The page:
Concordia University and Concordia Foundation Nebraska

41 

Loading....

Loading....

Loading....

Loading....

Loading....

Full text

(1)
(2)

Contents

Independent Accountants’ Report on Consolidated Financial

Statements ... 1

Consolidated Financial Statements Statements of Financial Position ... 2

Statements of Activities ... 3

Statements of Cash Flows ... 4

Notes to Consolidated Financial Statements ... 6

Independent Accountants’ Report on Supplementary Information ... 31

Supplementary Information Consolidating Statements of Financial Position ... 32

Consolidating Statements of Activities - Unrestricted ... 33

Consolidating Statements of Activities - Temporarily Restricted ... 34

(3)

Board of Regents

Concordia University and Concordia Foundation Nebraska Seward, Nebraska

We have audited the accompanying consolidated statements of financial position of Concordia University, Nebraska, and its affiliate, Concordia Foundation Nebraska, as of June 30, 2012 and 2011, and the related consolidated statements of activities and cash flows for the years then ended. These financial statements are the responsibility of the University’s management. Our responsibility is to express an opinion on these financial statements based on our audits.

We conducted our audits in accordance with auditing standards generally accepted in the United States of America. Those standards require that we plan and perform the audit to obtain reasonable assurance about whether the financial statements are free of material misstatement. An audit includes examining, on a test basis, evidence supporting the amounts and disclosures in the financial statements. An audit also includes assessing the accounting principles used and significant estimates made by management as well as evaluating the overall financial statement presentation. We believe that our audits provide a reasonable basis for our opinion.

In our opinion, the consolidated financial statements referred to above present fairly, in all material respects, the financial position of Concordia University, Nebraska, and its affiliate, Concordia Foundation Nebraska, as of June 30, 2012 and 2011, and the changes in its net assets and its cash flows for the years then ended in conformity with accounting principles generally accepted in the United States of America.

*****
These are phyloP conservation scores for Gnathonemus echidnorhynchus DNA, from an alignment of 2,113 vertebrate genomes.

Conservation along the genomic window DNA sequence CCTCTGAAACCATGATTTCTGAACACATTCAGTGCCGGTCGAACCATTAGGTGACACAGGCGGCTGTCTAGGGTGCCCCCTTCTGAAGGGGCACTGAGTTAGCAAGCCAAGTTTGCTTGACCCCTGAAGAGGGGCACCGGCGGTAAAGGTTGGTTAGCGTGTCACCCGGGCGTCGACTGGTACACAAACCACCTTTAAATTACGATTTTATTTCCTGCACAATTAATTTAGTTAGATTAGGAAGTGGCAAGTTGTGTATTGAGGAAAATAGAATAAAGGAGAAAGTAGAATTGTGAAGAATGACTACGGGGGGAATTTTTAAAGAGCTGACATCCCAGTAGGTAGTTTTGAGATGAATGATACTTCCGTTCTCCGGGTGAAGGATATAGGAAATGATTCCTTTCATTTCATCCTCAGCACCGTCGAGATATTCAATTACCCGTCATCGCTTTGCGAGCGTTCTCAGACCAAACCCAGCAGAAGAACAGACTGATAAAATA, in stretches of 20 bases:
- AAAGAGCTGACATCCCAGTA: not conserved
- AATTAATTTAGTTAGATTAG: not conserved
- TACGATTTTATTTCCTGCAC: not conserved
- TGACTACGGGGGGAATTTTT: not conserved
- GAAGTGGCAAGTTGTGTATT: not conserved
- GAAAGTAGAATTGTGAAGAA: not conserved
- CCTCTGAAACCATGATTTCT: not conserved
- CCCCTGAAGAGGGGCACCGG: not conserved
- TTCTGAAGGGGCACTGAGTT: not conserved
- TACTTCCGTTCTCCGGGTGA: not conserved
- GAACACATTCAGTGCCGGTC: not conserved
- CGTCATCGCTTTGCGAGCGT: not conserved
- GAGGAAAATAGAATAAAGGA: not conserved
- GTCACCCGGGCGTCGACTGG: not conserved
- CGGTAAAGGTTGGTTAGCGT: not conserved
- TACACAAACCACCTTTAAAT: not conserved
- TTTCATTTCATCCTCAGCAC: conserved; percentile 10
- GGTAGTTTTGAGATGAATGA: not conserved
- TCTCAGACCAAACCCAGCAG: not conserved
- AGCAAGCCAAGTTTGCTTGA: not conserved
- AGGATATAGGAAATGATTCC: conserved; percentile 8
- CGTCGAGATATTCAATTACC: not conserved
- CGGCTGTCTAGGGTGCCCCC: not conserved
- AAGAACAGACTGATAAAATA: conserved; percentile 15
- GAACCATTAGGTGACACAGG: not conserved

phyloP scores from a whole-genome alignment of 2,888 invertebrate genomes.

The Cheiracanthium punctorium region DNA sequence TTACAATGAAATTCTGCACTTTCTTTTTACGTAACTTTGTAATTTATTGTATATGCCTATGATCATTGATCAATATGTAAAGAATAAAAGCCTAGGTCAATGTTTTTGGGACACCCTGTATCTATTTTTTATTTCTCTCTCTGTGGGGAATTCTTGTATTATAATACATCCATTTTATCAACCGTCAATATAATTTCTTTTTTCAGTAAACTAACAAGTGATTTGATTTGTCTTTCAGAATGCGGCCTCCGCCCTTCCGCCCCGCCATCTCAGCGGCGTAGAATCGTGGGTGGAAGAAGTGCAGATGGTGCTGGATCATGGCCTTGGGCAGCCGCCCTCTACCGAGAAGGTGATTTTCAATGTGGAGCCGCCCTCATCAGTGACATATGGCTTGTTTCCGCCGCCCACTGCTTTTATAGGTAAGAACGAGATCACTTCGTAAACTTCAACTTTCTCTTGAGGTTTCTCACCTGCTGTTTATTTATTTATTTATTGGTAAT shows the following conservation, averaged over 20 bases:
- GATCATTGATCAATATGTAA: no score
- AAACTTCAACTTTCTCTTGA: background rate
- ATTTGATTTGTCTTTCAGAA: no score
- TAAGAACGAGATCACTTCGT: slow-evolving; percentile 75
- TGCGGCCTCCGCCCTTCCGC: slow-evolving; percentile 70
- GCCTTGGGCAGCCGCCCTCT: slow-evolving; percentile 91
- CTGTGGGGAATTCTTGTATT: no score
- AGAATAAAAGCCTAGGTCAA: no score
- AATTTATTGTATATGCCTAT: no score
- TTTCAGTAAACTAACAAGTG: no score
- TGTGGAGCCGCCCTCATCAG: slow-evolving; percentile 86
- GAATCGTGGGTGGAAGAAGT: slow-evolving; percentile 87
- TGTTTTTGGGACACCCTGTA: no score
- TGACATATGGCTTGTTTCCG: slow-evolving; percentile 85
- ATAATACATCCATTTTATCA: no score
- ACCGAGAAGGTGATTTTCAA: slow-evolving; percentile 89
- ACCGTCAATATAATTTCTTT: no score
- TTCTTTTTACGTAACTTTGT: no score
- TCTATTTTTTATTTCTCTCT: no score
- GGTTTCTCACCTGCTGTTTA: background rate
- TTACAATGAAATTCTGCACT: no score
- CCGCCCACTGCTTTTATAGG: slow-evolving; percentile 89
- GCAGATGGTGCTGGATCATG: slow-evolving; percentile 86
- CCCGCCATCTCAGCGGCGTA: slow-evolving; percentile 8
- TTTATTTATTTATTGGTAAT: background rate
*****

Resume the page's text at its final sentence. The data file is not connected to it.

(4)

2012 2011

Assets

Cash and cash equivalents $ 603,148 $ 1,441,453 Receivables

Student accounts, net of allowance; 2012 - $46,000, 2011 - $44,867 408,052 310,405 Contributions, net of allowance; 2012 - $66,127, 2011 - $63,119 (Note 3) 1,648,903 1,206,078 Bequests 688,995 Other 102,929 95,350 Prepaid expenses and other assets 365,729 448,893 Student loans receivable - Perkins loan program, net of allowance;

2012 - $96,670; 2011 - $70,350 1,063,832 1,084,815 Long-term investments (Note 4) 35,131,570 34,034,161 Deferred debt acquisition costs 427,142 444,285 Funds on deposit with bond trustee (Note 12) 1,372,505 1,372,505 Cash surrender value of life insurance policies (Note 5) 622,580 592,359 Beneficial interest in split interest agreements (Note 6) 2,179,010 2,227,518 Construction in progress (Note 8) 4,151,283 1,439,006 Land, buildings and equipment, net (Note 9) 48,565,854 48,754,708 Beneficial interest in perpetual funds (Note 7) 2,122,279 2,175,180

(5)

Liabilities

Accounts payable and other liabilities $ 3,142,562 $ 2,485,496 Line of credit (Note 10) 640,711 -Student housing deposits 376,424 490,352 Deferred revenue 599,823 560,590 Asset retirement obligation 626,036 729,446 Capital lease obligations (Note 11) 554,536 688,988 Long-term debt (Note 12) 21,560,000 21,950,000 Government grants refundable - Perkins loan program 980,252 1,013,937

Total liabilities 28,480,344 27,918,809

Net Assets

Unrestricted net assets, designated 1,863,837 1,559,345 Net investment in property and equipment 34,123,155 28,823,536 Unrestricted net assets, undesignated (18,741,952) (13,952,352)

Total unrestricted net assets 17,245,040 16,430,529

Temporarily restricted net assets 20,340,162 20,146,299 Permanently restricted net assets 33,388,265 31,131,079

Total net assets 70,973,467 67,707,907

(6)

2012

Temporarily Permanently

Unrestricted Restricted Restricted Total

Revenues, Gains and Other Support

Tuition and fees $ 30,096,281 $ - $ - $ 30,096,281 Less: Scholarships and grants (13,264,290) - - (13,264,290) Net tuition and fees 16,831,991 - - 16,831,991 Concordia University System (Note 2) 11,000 50,491 - 61,491 Government grants - student aid - 413,725 - 413,725 Contributions 1,484,564 3,091,166 2,353,050 6,928,780 Interest income - cash and cash equivalents 29,635 - - 29,635 Investment income 190,372 1,522,569 4,097 1,717,038 Sales and services of auxiliary expenses 5,734,430 - - 5,734,430 Other income 914,542 - - 914,542 Change in beneficial interest

in split-interest agreements - (3,691) (50,984) (54,675) Change in beneficial interest

in perpetual funds - 4,447 7,411 11,858 Gain on sale of property 16,296 - - 16,296 Net realized and unrealized gains

(losses) on investments (69,221) (1,132,860) (56,388) (1,258,469) 25,143,609